2.3. REST2 Region

As described in Bhati et al., (10) a small region of the molecular system is designated as the so-called “hot” region for all λ-REST2 simulations (Figure 2). This region is usually referred to as the REST2 region. It is critical to properly define the region for the REST2 simulations in order to improve the sampling of conformations relevant to binding. If the region is too small, the overall impact of applying REST2 may be insufficient to prevent the molecule from getting trapped in one or more local energy minima. It has been shown (21) that using the default FEP+ protocol, (2) in which only perturbed ligand groups are included in the REST2 region, is not sufficient for some cases to obtain proper sampling. Another study (22) shows that choosing only a mutant residue as the hot region has no effect on binding free energy prediction in most cases. On the other hand, when the region is too big, a large number of replicas within the replica exchange process may be required to cover a given range in effective temperatures, while the sampled conformations may not be relevant to stable binding of the inhibitor at all. It has been suggested to include key protein residues within the REST2 regions, which are identified either by visual inspection (21) or by analyses of preliminary simulations performed prior to FEP+ runs. (23)
In this study, the REST2 region for all mutations is defined as follows: for unbound protein calculations, it includes the mutant residue and all protein residues within 3 Å distance of the former; for bound protein calculations, it comprises the mutant residue, all protein residues within 3 Å of the mutant residue and 4 Å of the ligand, and all ligand atoms within 4 Å of the mutant residue. The nonbonded interactions of the atoms in the “hot” region are reduced by a scaling factor based on an effective temperature (Teff). The alchemical region (Figure 2), which is part of the “hot” region, is also scaled by the alchemical coupling parameter, λ. The λ value increases linearly from 0 to 1 with replicas, whereas Teff varies such that it attains its maximum at the midpoint and decreases to 300 K at the end-points. Samples from a specific REST2 replica are used to calculate ∂V/∂λ at that state for each λ-REST2 simulation followed by standard TIES analysis to yield ΔGalch and its associated uncertainty. (10)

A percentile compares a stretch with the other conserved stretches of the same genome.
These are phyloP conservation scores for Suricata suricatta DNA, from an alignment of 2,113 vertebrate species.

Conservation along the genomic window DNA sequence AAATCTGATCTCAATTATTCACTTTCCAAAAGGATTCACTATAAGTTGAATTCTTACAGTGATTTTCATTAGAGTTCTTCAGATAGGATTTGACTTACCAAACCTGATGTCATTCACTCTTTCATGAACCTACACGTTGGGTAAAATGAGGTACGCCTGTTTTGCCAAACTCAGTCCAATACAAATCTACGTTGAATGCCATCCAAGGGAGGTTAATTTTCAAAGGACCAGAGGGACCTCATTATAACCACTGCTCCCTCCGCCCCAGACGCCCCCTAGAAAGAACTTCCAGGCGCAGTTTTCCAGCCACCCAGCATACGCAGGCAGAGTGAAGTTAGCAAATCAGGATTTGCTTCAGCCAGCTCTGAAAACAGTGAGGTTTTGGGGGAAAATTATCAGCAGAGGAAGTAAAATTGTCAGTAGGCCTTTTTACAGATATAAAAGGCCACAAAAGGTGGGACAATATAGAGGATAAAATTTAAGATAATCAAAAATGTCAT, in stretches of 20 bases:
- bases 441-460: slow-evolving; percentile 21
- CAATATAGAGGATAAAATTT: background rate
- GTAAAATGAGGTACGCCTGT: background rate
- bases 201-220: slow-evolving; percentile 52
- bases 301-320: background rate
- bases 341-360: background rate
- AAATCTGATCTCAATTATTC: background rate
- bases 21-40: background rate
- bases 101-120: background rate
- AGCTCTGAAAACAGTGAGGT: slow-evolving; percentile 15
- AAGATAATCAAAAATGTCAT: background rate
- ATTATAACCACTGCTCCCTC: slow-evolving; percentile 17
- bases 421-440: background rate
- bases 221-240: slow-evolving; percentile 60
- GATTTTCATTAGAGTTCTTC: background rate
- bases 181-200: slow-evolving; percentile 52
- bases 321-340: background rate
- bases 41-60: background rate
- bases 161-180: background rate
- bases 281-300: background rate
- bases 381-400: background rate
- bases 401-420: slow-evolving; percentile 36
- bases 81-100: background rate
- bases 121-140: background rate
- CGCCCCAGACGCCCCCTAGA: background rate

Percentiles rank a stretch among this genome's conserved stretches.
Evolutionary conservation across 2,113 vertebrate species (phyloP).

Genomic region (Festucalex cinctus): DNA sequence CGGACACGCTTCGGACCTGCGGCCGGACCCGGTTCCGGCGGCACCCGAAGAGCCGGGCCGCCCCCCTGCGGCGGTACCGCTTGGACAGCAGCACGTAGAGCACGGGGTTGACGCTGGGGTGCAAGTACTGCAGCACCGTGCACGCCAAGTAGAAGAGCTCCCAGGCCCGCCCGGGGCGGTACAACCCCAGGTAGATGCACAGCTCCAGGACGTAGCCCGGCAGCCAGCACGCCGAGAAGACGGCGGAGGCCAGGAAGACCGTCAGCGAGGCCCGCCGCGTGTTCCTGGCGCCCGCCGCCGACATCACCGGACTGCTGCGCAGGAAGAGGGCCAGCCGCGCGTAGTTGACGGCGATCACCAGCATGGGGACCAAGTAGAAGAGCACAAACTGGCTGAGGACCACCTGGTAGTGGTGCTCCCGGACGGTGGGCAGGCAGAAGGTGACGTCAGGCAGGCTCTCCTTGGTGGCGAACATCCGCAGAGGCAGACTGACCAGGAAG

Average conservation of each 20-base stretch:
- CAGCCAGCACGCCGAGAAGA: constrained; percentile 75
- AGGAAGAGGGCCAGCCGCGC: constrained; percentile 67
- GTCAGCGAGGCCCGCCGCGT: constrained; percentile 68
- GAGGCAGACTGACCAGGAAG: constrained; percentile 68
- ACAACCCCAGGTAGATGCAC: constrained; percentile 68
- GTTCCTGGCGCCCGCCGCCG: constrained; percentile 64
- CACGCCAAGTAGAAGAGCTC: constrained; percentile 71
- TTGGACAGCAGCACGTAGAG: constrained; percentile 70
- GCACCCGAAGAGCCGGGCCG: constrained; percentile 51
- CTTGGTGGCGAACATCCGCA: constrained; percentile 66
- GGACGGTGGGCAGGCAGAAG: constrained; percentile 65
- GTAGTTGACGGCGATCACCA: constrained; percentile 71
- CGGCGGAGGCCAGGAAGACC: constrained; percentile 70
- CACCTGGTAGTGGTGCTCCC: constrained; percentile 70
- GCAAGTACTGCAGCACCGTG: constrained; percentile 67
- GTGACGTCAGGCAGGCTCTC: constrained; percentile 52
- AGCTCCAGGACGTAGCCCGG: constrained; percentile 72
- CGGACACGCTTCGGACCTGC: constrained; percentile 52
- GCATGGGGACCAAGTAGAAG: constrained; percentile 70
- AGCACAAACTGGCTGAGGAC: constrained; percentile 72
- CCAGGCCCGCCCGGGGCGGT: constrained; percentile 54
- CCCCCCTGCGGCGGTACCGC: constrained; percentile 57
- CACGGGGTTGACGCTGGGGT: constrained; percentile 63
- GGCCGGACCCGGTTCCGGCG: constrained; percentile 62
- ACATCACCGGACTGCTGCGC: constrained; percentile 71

2.4. Simulation Setup

The structure of FGFR3 was taken from the protein data bank (PDB ID: 4K33, Figure 1). The missing residues in the file were built by ModLoop, (24) and the mutant/engineered residues were restored to their wild-type forms. The inhibitors were manually positioned into the binding site on the basis of their existing X-ray structures as follows: BGJ-398 from PDB ID 3TT0, JNJ42756493 from PDB ID 5EW8, TKI258 from PDB ID 5AM7, and AZD4547 from PDB IDs 4V05 and 4RWK as there are two distinct conformations for it, denoted as “linear” and “bent” in the current study. (25) The crystal water molecules of 4K33 were retained unless they overlapped with the aligned inhibitors. The inhibitors were optimized at the Hartree–Fock level with the 6-31G* basis (HF/6-31G*) in Gaussian 03 (26) and parametrized using Antechamber and restrained electrostatic potential (RESP) modules in AmberTools 17 (27) with the general AMBER force field (GAFF). (28) The Amber ff14SB force field (29) was used for the protein. All systems were solvated in orthorhombic water boxes with a minimum extension from the protein of 14 Å. The TIP3P water model was used. The molecular systems were neutralized with Na+ or Cl ions.

2.5. Simulations